‘Tis the season for Eggnog, the ubiquitous holiday drink that is also one of the most polarizing.
Last week on Evan Kleiman’s Facebook page we asked our listeners a simple question: “Eggnog: Love it or Hate it?,” and the results proved interesting.
A Brief History of Eggnog
It turns out, eggnog has a relatively long history in America (considering how long the republic has existed), and apparently George Washington was a fan.
But eggnog’s story started in England, according to Icelandic writer Nanna Rognvaldardottir. She wrote that eggnog was a privilege reserved for the British aristocracy in the late eighteenth century because eggs and milk were a luxury in England at the time.
But here in the U.S. there was a greater number of small dairy farms, as well as a wide availability of rum: in other words, an eggnog perfect storm.
The beverage was even was the starting point of the so-called “Eggnog Riot” on Christmas Day in 1826 at West Point, where several cadets smuggled in rum for a Christmas Party and started a riot. Among the participants was Jefferson Davis, who would become president of the Confederacy a few decades later.
But now it seems the riot over egg nog has shifted to the debate of whether it is disgusting, great as is, or acceptable with modifications.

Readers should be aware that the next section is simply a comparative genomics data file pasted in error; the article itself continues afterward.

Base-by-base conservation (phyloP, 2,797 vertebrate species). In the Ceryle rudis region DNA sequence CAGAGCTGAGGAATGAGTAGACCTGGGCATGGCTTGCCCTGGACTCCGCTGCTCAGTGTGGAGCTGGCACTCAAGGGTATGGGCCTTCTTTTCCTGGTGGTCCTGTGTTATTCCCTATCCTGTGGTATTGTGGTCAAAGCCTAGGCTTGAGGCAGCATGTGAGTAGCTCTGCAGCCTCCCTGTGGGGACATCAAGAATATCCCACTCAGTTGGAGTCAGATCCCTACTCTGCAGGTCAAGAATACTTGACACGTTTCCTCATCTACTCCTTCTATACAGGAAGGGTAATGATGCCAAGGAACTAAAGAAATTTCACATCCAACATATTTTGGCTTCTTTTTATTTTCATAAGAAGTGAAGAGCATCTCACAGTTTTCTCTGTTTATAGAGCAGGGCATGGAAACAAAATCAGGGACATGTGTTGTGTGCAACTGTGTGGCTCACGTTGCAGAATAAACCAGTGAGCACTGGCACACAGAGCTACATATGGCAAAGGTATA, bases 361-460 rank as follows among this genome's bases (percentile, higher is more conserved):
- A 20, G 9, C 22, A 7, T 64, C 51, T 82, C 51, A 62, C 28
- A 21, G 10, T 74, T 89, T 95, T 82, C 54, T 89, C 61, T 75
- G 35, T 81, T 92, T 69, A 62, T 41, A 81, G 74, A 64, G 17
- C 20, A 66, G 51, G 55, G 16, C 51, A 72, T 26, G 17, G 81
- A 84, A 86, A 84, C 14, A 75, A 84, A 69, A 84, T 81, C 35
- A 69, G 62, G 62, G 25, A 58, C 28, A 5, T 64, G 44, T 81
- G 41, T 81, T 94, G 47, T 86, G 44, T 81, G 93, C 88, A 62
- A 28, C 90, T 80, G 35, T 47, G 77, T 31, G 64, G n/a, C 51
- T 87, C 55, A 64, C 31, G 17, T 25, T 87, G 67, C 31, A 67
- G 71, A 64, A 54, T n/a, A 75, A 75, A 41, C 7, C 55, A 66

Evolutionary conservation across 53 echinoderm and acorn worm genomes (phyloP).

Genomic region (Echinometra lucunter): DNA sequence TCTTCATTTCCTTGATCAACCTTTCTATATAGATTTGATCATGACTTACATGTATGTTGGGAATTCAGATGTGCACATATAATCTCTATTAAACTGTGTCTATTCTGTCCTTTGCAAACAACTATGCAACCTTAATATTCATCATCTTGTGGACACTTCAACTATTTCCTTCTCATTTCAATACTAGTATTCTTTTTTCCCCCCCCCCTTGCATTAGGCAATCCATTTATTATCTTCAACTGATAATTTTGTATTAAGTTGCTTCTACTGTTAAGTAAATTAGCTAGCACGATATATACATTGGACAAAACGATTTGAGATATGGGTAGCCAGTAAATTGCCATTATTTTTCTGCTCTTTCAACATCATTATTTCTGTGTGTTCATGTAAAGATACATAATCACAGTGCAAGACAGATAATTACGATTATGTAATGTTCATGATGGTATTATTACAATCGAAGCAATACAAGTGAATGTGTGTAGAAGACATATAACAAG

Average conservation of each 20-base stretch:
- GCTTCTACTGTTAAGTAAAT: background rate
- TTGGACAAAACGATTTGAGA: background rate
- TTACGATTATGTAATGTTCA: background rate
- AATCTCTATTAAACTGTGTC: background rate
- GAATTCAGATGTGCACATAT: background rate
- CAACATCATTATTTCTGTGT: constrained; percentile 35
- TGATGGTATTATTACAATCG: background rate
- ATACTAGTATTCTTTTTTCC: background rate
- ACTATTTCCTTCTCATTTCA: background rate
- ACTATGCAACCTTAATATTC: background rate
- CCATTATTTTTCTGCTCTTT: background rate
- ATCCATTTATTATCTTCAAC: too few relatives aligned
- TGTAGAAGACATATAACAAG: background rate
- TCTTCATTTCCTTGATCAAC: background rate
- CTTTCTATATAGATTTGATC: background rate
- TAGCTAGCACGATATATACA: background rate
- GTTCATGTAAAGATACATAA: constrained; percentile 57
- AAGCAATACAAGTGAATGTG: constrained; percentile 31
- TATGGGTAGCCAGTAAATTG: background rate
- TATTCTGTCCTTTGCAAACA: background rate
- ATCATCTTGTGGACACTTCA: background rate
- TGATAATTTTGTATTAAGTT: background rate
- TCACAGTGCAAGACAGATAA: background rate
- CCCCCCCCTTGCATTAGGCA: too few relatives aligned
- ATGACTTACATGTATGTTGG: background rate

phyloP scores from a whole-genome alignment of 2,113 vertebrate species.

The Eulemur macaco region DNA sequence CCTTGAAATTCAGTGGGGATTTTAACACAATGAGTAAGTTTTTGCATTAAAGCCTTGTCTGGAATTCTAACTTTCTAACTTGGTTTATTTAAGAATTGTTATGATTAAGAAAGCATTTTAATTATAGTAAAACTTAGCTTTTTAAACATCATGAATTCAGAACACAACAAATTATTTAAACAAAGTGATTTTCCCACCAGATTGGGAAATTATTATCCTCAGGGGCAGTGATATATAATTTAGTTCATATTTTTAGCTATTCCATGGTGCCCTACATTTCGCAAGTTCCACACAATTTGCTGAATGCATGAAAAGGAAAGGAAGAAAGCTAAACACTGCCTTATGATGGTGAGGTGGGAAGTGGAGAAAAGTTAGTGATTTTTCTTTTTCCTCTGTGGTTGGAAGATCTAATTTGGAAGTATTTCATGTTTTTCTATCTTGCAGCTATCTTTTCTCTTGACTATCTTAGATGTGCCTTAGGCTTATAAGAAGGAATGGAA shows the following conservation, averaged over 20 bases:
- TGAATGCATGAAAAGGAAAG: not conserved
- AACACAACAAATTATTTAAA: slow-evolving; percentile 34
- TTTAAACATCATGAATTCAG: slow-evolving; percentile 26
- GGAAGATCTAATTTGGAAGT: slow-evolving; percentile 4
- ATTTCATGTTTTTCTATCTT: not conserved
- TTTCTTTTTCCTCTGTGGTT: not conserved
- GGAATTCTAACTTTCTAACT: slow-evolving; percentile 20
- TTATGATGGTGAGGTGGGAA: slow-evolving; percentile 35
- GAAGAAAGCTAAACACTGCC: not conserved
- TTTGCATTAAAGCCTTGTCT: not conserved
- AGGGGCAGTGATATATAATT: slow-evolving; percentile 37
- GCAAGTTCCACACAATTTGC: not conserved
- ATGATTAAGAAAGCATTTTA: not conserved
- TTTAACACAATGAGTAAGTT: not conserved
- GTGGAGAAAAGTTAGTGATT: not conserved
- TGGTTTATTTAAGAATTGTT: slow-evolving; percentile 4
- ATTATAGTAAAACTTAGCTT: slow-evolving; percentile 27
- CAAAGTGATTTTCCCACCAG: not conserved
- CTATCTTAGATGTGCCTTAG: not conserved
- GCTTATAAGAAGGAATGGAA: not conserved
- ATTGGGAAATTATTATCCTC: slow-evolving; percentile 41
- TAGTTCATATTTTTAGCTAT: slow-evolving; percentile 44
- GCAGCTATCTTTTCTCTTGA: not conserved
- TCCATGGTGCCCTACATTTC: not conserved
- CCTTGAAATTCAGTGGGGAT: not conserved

The Debate over Eggnog
Below is what some of our listeners had to say about eggnog. We got a lot of love, a lot of hate, and a lot of interesting suggestions. Many said they preferred a homemade version over a store-bought, some suggested using a lighter base such as almond milk, and many people just love that it is oftentimes paired with rum.
Thanks to Bill Grantham, we also learned that L.A. jazz legend Charles Mingus has an eggnog recipe. However, drink with caution.
L.A. cocktail wizard Matthew Biancaniello got a shout out. Here’s a recipe for his ‘Umami Eggnog.’
For a Latin American twist on eggnog, Rompope is a similar beverage with Mexican origins that is also popular throughout Central America.